The Quest for 52 Books: The Final Countdown

It’s time. I’ve promised Fuller for years now that I’d read it, and I can no longer justify avoiding my destiny. Let it be known: Moby Dick, you are the book that will bring my epic Quest to an end.*

First, let me share with you my September work, which covered books 47-51:

  • David McRaney’s You Are Not So Smart
  • Chinua Achebe’s Things Fall Apart (re-read)
  • David McRaney’s Your Are Now Less Dumb
  • Debby Irving’s Waking Up White
  • Eboo Patel’s Acts of Faith

 

And now, the list in its entirety:

January

  1. Jonathan Doerr’s All the Light We Cannot See
  2. Steve Martin’s Born Standing Up
  3. James Baldwin’s The Fire Next Time
  4. Mary Roach’s Gulp: Adventures on the Alimentary Canal
  5. Ed Yong’s I Contain Multitudes: The Microbes Within Us and a Grander View of Life
  6. Siddhartha Mukherjee’s The Gene: An Intimate History
  7. Will Hines’ How to be the Greatest Improviser on Earth
  8. Claudia Rankine’s Citizen: An American Lyric
  9. Ryan Holiday’s The Daily Stoic
  10. Parvati Markus’ Love Everyone
  11. Pema Chodron’s When Things Fall Apart
  12. Jesmyn Ward’s The Fire This Time: A New Generation Speaks About Race
  13. Richard Rohr’s Falling Upward: A Spirituality for the Two Halves of Life
  14. J.D. Vance’s Hillbilly Elegy: A Memoir of a Family and Culture in Crisis
  15. Rob Bell’s What We Talk About When We Talk About God
  16. Thich Nhat Hanh’s How To Eat
  17. Thich Nhat Hanh’s How To Love

February

  1. Thich Nhat Hanh’s The Heart of the Buddha’s Teachings
  2. Eknath Easwaran’s (trans.) The Bhagavad Gita
  3. Andre Aciman’s Alibis: Essays on Elsewhere
  4. Mary Oliver’s Upstream: Selected Essays
  5. Charlotte J. Beck’s Nothing Special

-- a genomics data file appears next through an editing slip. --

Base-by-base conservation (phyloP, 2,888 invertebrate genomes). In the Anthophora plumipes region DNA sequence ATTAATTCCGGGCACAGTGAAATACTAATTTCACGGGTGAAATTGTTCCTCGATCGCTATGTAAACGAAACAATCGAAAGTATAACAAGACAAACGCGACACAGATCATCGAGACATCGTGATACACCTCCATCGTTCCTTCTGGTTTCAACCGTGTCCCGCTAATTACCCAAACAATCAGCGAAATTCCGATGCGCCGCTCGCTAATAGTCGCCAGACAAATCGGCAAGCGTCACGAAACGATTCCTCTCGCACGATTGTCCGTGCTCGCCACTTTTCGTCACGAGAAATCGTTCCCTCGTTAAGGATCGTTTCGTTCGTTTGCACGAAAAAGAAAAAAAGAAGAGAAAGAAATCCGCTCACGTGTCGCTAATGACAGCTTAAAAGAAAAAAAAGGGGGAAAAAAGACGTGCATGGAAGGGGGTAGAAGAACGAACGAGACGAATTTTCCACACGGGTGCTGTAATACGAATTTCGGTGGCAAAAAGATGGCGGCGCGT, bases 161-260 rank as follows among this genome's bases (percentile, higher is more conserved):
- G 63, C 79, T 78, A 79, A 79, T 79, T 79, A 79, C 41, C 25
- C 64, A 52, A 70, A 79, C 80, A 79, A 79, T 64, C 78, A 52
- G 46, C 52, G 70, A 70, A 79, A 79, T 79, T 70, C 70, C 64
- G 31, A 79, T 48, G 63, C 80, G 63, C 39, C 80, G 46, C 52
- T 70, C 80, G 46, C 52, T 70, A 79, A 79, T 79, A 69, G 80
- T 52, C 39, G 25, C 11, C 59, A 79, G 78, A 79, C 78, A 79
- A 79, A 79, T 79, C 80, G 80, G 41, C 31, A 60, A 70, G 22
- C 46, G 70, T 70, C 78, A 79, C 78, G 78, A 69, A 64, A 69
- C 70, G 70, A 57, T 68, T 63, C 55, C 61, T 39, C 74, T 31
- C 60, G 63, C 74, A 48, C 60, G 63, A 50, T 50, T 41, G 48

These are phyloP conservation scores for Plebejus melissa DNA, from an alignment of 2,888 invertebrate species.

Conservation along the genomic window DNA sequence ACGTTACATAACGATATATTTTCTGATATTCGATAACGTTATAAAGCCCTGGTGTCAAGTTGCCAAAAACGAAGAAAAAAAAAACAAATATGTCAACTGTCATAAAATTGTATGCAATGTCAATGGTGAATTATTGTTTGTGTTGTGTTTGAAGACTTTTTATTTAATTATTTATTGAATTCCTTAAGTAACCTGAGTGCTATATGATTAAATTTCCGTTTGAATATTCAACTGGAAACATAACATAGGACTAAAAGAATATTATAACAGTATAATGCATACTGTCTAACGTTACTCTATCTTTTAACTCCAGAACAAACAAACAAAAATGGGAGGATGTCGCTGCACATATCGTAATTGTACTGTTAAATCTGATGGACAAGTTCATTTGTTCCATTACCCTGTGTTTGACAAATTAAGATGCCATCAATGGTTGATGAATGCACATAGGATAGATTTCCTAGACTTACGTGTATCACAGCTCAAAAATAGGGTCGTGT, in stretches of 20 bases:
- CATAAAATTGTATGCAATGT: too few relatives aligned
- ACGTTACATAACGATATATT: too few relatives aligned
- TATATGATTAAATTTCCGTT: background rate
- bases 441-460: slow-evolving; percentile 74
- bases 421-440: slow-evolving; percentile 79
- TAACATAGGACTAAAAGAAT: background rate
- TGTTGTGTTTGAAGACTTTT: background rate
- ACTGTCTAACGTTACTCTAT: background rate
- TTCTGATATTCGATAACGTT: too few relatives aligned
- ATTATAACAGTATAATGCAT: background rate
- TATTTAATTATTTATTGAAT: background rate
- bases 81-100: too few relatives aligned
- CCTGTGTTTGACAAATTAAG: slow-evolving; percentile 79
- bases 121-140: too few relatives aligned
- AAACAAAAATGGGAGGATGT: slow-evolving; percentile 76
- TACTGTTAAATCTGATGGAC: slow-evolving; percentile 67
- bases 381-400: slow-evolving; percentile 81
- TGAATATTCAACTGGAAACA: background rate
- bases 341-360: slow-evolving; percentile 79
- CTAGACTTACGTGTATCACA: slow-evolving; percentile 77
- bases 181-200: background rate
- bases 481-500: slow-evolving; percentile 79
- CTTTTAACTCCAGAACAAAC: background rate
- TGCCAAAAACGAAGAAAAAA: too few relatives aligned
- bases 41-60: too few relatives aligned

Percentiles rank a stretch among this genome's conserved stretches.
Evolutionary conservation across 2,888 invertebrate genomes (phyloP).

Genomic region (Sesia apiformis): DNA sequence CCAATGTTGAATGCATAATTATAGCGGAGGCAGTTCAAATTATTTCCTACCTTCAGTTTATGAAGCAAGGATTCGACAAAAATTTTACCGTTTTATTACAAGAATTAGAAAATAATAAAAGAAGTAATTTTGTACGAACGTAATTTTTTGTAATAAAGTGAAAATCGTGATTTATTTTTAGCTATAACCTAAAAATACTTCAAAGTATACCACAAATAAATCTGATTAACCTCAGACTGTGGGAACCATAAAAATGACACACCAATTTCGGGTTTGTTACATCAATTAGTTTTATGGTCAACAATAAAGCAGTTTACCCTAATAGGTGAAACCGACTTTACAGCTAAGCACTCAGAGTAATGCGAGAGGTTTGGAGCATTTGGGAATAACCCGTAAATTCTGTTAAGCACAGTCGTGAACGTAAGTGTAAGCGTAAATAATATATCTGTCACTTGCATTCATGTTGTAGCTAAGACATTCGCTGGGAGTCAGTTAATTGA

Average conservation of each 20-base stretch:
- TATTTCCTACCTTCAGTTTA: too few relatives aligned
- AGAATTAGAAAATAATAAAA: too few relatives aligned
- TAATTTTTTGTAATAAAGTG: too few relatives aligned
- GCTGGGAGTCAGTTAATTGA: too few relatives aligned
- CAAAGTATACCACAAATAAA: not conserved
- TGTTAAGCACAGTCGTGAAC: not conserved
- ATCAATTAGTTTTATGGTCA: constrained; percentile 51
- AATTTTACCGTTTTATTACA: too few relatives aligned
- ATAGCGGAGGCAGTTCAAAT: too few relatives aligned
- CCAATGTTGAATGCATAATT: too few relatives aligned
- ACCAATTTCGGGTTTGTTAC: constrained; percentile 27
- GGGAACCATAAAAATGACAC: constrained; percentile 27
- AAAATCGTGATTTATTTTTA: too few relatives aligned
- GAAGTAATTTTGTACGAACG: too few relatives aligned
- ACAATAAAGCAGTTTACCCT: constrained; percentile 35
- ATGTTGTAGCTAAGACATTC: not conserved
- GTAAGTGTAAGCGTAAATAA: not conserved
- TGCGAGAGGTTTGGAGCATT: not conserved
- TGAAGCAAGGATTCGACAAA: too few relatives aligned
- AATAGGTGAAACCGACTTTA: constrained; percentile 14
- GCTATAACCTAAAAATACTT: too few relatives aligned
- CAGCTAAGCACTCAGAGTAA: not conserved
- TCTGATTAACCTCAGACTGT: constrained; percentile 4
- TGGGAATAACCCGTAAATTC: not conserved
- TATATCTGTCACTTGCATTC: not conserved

6. Octavia Butler’s Kindred
  7. Howard Zinn’s A People’s History of the United States [Infinite Winter selection]
  8. Sean Carroll’s The Big Picture: On the Origins of Life, Meaning, and the Universe Itself
  9. Roxanne Dunbar-Ortiz’s An Indigenous Peoples’ History of the United States

March

  1. Vivian Gornick’s The Situation and the Story
  2. Rebecca Solnit’s Hope in the Dark: Untold Histories, Wild Possibilities
  3. Mary Oliver’s A Thousand Mornings: Poems

April

  1. Matthieu Ricard’s Happiness
  2. Michelle Alexander’s The New Jim Crow
  3. Peter Hershock’s Liberating Intimacy
  4. Anthony de Mello’s The Song of the Bird
  5. Thomas Armstrong’s Awakening Genius in the Classroom
  6. Thich Naht Hanh’s Fear
  7. David R. Loy’s The World is Made of Stories
  8. Alan Watts’ The Wisdom of Insecurity
  9. Sharon Salzberg’s Faith
  10. The Dhammapada, trans. Gil Fronsdal
  11. James Ishmael Ford’s If You’re Lucky, Your Heart Will Break

May

  1. Matt Ridley’s The Rational Optimist

June

  1. Thich Nhat Hanh’s Being Peace
  2. Charlotte Joko Beck’s Now Zen

July

August

  1. Peter C. Brown’s Make It Stick: The Science of Successful Learning
  2. Sebastian Junger’s Tribe
  3. Bill Burnett and Dave Evans’ Designing Your Life: How to Build a Well-Lived, Joyful Life

September

  1. David McRaney’s You Are Not So Smart
  2. Chinua Achebe’s Things Fall Apart (re-read)
  3. David McRaney’s Your Are Now Less Dumb
  4. Debby Irving’s Waking Up White
  5. Eboo Patel’s Acts of Faith

 


*Let’s be real. It’s likely that I’ll read at least 5 more books either before or during my attempt with Moby Dick.

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